Ukraine Rushes Drinking Water to Flooded Areas as Officials Wrestle with Impact of Major Dam Breach

A woman is evacuated from a flooded neighborhood in Kherson, Ukraine, Wednesday, June 7, 2023 after the Kakhovka dam was blown up. Residents of southern Ukraine braced for a second day of swelling floodwaters on Wednesday as authorities warned that a Dnieper River dam breach would continue to unleash pent-up waters from a giant reservoir. (AP Photo/Roman Hrytsyna)

Authorities on Wednesday rushed supplies of drinking water to flooded areas from a collapsed dam in southern Ukraine as officials weighed where they might resettle residents who relied on the breached reservoir on the Dnieper River that forms part of the front line in the 15-month war.

More than 2,700 people have fled flooded areas on both the Russian and Ukrainian-controlled sides of the river, according to official tallies, but it was not clear whether the true scale of the disaster had yet emerged in an area that was home to more than 60,000 people.

The Kakhovka hydroelectric dam and reservoir, essential for supplying drinking water and irrigation to a huge area of southern Ukraine, lies in a part of the Kherson region occupied by Moscow’s forces for the past year. It is also critical for water supplies to the Crimean Peninsula, which was illegally annexed by Russia in 2014.

Ukraine holds the western bank of the Dnieper, while Russia controls the eastern side, which is lower and more vulnerable to flooding.

Scenes of flooded communities, rescues — and even people reportedly waiting for help on their roofs in some Russian-occupied areas — called to mind a natural disaster, rather than one caused by war.

In some Russian-occupied areas along the river, people reportedly waited on roofs for help — scenes that called to mind a natural disaster, rather than one caused by war.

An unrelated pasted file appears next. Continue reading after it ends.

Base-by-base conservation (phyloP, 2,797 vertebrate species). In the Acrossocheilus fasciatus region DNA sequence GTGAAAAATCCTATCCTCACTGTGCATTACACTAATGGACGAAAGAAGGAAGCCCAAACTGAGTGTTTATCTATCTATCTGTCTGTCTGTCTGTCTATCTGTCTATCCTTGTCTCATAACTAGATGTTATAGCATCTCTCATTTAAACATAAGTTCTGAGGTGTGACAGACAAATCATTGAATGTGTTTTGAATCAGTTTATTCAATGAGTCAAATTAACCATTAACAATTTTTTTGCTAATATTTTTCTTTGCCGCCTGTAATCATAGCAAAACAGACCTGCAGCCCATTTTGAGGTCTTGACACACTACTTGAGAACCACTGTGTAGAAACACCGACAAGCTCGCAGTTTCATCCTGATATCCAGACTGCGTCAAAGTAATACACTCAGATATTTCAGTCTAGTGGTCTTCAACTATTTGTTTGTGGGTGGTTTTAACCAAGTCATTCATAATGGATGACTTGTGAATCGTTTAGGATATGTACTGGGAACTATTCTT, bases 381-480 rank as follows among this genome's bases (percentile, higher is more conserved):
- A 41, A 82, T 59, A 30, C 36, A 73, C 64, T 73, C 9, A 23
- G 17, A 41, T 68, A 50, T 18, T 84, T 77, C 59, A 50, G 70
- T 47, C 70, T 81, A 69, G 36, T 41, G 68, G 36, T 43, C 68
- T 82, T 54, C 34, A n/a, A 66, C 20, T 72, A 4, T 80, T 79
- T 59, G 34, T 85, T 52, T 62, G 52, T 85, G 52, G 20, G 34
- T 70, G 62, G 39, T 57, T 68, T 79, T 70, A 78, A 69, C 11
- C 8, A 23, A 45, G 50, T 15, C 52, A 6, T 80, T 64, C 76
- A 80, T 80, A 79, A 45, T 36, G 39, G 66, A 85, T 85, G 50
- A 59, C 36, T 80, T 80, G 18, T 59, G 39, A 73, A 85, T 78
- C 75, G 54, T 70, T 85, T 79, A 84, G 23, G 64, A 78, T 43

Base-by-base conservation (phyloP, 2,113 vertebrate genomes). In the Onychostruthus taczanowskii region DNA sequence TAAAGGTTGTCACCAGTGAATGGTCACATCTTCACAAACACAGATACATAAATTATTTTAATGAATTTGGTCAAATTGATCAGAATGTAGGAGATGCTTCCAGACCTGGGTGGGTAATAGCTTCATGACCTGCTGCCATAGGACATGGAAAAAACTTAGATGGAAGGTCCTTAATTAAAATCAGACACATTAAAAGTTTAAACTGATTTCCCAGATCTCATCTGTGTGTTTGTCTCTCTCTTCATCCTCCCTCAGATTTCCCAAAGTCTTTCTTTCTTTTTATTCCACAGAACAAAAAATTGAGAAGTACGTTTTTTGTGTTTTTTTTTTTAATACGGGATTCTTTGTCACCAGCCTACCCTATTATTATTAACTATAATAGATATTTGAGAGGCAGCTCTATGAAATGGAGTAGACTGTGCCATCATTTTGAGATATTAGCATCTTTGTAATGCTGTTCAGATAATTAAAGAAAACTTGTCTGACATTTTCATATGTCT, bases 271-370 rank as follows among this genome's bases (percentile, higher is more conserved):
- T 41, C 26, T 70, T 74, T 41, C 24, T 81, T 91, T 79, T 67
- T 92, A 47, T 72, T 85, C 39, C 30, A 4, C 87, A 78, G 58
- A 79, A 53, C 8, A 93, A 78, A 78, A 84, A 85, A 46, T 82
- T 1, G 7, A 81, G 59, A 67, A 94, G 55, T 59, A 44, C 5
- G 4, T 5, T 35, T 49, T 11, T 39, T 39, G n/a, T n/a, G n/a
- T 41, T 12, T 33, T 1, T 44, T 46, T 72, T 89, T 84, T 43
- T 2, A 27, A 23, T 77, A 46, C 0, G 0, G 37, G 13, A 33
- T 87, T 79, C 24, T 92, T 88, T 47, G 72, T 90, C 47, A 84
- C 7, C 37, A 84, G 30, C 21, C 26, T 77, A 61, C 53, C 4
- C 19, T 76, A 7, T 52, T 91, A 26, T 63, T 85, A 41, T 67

A day after the dam’s collapse, it remained unclear what caused it, with both sides blaming each other for the destruction. Some experts said the collapse may have been due to wartime damage and neglect, although others argued that Russia might have had tactical military reasons to destroy the dam.

Many residents have fled the region due to the fighting, but others have stayed despite shelling and drone attacks, making it hard to determine how many people remain at risk in an area where hundreds of thousands lived before Russia’s February 2022 invasion.

Ukraine President Volodymyr Zelenskyy said he met with officials on the “urgent provision of drinking water and long-term solutions for settlements that were dependent on the reservoir,” as well as assessing damage to property and the environment in the region.

Flooding could wash away this season’s crops, while the depleted Kakhovka reservoir would deny adequate irrigation in the years ahead.

Zelenskyy accused Moscow-installed officials in occupied areas of failing to respond adequately to the emergency.